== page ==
Editor in Chief: Moh. Reza Huwaida Tuesday, February 18th, 2020

Human Rights Violations Continue Unabated


Human Rights Violations Continue Unabated

The scourge of war and terrorism has caused indescribable sorrow and immense suffering for nations and violated the rights and liberties of many individuals around the globe. Deadly acts by radical extremists have struck a blow to reginal and global peace leaving little room for the spirit of brotherhood. With relentless conflicts, “freedom from fear and want” remains an unattainable dream.
Despite the fact that all nations have reaffirmed their “faith in fundamental human rights, in the dignity and worth of the human person and in the equal rights of men and women and have determined to promote social progress and better standards of life in larger freedom”, as stated in the Universal Declaration of Human Rights, people’s pain and suffering continue unabated. Life has turned too cheap. Human rights discourse, national and international conferences with the aim of alleviating public sufferings and reducing violence have not been a panacea for our problems. Modern world left men at the mercy of greater threats i.e. more destructive weapons. Nuclear powers menace one another. Men’s lust for power has whetted their appetite for further bloodshed. Moral values are in decline and altruistic feelings are moribund.
Worst of all, the emergence of modern terrorist networks blackmails the entire world. People of any race and religion are targeted violently by militant fighters.
Tragic stories about human fatalities no more carry weight and one’s heart is no more melted with human catastrophes, which have been changed into daily practices. That is, the vacuum of philanthropy that used to be a serious issue and the void of true soul of democracy are greatly felt in human societies. The soulful stories of war victims fall on deaf ears.
To advocate for human rights and extend the room for tolerance and peaceful coexistence, the world will have to adhere to the “community of shared future” or “shared prosperity”. In other words, building a violence-free society where all people can exercise their rights and liberties is possible only through global efforts.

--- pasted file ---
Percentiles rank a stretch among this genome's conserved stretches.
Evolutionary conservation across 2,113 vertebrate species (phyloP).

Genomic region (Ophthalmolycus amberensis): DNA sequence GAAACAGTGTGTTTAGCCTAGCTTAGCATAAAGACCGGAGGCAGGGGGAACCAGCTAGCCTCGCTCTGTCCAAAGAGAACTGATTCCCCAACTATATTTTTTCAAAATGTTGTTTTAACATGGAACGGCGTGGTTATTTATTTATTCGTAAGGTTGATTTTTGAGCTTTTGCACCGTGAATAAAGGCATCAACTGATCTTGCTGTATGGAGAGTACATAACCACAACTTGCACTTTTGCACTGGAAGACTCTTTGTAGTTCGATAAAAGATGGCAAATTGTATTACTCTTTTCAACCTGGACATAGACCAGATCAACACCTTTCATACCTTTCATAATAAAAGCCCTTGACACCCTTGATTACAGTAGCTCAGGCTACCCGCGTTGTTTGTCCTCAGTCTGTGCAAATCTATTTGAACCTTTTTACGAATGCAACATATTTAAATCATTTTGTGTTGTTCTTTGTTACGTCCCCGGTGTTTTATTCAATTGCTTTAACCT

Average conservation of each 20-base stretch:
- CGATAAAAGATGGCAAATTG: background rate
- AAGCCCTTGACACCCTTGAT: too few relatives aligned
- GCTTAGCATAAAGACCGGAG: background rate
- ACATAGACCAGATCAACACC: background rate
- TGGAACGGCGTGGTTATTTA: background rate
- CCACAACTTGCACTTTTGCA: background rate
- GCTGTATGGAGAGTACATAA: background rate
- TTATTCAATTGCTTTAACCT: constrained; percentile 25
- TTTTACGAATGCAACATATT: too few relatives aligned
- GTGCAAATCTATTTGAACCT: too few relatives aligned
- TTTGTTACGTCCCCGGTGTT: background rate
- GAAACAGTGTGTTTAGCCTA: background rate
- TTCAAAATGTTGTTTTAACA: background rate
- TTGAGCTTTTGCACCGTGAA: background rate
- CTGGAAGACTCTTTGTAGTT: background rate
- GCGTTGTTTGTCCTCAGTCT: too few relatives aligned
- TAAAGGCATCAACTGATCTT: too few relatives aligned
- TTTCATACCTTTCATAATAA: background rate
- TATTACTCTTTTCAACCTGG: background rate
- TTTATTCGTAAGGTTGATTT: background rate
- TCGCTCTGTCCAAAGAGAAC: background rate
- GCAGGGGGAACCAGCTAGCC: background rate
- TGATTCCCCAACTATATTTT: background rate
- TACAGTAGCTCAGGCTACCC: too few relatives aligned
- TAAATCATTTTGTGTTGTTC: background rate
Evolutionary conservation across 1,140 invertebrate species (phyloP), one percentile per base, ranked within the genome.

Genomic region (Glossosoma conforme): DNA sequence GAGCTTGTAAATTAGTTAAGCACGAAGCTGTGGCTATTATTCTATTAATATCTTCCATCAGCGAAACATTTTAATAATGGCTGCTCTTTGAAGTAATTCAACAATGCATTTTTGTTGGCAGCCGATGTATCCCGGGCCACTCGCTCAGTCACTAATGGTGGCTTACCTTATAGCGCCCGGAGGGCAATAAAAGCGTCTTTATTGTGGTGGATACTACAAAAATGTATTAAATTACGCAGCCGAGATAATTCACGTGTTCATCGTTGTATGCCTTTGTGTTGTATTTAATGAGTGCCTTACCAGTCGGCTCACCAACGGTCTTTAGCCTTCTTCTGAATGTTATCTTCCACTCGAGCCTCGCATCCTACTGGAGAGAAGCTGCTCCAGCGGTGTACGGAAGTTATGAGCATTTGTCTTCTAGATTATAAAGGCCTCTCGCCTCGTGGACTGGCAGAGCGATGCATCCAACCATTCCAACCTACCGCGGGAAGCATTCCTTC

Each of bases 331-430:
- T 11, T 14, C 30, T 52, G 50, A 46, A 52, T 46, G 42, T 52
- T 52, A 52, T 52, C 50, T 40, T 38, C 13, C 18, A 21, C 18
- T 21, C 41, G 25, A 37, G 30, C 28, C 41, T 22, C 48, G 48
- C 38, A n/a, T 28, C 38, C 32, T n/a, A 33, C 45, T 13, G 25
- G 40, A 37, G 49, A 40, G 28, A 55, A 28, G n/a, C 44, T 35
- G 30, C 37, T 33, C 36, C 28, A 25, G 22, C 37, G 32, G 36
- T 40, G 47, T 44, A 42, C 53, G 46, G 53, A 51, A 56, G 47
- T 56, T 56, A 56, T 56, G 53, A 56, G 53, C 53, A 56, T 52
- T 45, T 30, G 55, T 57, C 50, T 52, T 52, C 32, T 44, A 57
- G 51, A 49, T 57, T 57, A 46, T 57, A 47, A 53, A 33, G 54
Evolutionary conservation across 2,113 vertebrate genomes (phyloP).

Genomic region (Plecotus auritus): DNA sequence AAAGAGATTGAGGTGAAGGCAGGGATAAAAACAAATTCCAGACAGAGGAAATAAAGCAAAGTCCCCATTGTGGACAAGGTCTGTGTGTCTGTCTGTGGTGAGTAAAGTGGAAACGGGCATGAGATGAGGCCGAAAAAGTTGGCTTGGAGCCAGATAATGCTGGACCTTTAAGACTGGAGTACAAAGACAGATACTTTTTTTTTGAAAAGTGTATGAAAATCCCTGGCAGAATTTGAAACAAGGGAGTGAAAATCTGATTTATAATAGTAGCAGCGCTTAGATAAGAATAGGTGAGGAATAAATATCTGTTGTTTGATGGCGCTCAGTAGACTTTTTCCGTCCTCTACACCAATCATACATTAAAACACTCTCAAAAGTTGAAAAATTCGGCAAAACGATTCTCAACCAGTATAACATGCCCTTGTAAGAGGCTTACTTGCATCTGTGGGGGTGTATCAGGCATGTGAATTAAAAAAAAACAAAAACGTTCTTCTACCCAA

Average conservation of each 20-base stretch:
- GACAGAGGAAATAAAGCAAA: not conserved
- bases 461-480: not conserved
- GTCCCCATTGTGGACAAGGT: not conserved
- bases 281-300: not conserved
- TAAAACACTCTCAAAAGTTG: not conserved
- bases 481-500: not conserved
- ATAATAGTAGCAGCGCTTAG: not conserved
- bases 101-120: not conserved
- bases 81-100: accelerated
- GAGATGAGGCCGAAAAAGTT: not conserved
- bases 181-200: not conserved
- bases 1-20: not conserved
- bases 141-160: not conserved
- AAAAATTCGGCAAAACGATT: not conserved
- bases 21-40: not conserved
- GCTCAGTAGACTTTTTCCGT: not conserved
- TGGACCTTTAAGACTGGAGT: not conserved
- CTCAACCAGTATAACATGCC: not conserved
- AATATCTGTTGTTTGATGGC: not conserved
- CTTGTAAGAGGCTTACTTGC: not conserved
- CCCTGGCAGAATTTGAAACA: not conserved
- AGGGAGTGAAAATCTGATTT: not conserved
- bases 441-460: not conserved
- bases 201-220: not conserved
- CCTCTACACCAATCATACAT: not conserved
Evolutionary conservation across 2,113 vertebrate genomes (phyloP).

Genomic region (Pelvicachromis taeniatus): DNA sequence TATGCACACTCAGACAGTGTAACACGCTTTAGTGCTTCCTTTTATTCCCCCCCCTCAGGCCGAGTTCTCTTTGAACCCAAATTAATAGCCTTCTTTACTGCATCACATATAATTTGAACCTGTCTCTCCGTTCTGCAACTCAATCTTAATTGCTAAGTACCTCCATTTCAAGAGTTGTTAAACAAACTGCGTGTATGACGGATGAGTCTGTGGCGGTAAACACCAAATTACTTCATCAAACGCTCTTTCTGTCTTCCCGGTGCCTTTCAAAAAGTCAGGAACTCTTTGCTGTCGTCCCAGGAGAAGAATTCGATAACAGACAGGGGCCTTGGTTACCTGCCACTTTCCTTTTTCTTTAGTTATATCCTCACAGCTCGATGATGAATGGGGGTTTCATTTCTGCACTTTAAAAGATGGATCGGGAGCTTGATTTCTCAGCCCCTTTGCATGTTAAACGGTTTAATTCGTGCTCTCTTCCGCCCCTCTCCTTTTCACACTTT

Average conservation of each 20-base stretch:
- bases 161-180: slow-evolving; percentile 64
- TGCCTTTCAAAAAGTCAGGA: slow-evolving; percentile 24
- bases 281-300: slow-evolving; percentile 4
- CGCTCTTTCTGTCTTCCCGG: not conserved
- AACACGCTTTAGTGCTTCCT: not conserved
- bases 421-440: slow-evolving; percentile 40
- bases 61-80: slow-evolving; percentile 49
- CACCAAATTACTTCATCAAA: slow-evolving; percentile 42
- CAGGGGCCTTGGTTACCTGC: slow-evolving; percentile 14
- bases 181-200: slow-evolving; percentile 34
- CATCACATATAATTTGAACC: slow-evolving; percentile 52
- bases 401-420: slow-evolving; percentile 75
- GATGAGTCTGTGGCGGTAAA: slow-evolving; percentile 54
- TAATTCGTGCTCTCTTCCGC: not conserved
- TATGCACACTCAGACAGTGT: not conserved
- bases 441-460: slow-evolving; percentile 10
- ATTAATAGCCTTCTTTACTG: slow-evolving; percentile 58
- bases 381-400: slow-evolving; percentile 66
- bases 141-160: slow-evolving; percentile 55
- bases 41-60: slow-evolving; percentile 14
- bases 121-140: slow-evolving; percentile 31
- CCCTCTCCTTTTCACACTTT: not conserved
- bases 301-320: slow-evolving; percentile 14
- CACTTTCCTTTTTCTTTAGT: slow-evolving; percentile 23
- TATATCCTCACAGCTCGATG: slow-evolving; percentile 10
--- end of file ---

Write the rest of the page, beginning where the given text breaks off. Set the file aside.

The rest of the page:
One will remember vividly the image of 3-year-old Syrian boy Alan Kurdi who drowned in the Mediterranean Sea on September 2, 2015. The photo shocked the public conscience regardless of religious, racial or ethnic background. It demonstrates that we live in the global village and one’s pain and sufferings will hurt the feelings of all nations around the world.
Practicing upon the “golden rule” is a blueprint for building a peaceful and harmonious society. The golden rule says that one must be treated on the basis of being human – no matter what faith and belief they cherish or which racial or ethnic background they belong to. This truth transcends nations and peoples and beats in the heart of billions.
Meanwhile, the world has to follow the 2030 Agenda for Sustainable Development, which advocates human rights, gender equality and the promotion of a culture of peace and nonviolence, all believed to be the root of common prosperity for human societies.
Human societies should seek to safeguard human rights and dignity. It must be noted that only military action will not mitigate the current challenges, we need to pursue peace and security through non-violent mechanism.
Human rights norms are deeply rooted in ethical codes and moral conscience. Fundamental rights and freedoms are based on moral standards. Thus, morality is the mainstay of human rights and humanitarian law. It is said that the principle of respecting human dignity is the cornerstone of humanitarian law. To view the globally accepted principles that are based on humanity and universal ethics, individuals and human societies need to practice upon them so as to put an end to violence and atrocities. Indeed, if we do not observe international instruments, ethical code, or humanity, people will suffer inhuman treatment and violation of their rights and dignity.
It is self-explanatory that if the world does not promote the spirit of brotherhood, religious tolerance, and racial acceptance, the bleeding will continue and fill people with sense of revenge. The ongoing catastrophes around the globe are the tragedy of our century.
Martin Luther King, a Nobel Laureate, said, “In spite of these spectacular strides in science and technology, and still unlimited ones to come, something basic is missing. There is a sort of poverty of the spirit which stands in glaring contrast to our scientific and technological abundance”. With this in mind, the vacuum of moral values have to be filled or else war and conflict will simply compound the pain and suffering of mankind.

Hujjatullah Zia is the permanent writer of the Daily Outlook Afghanistan and freelance writer based in Kabul. He can be reached at zia_hujjat@yahoo.com

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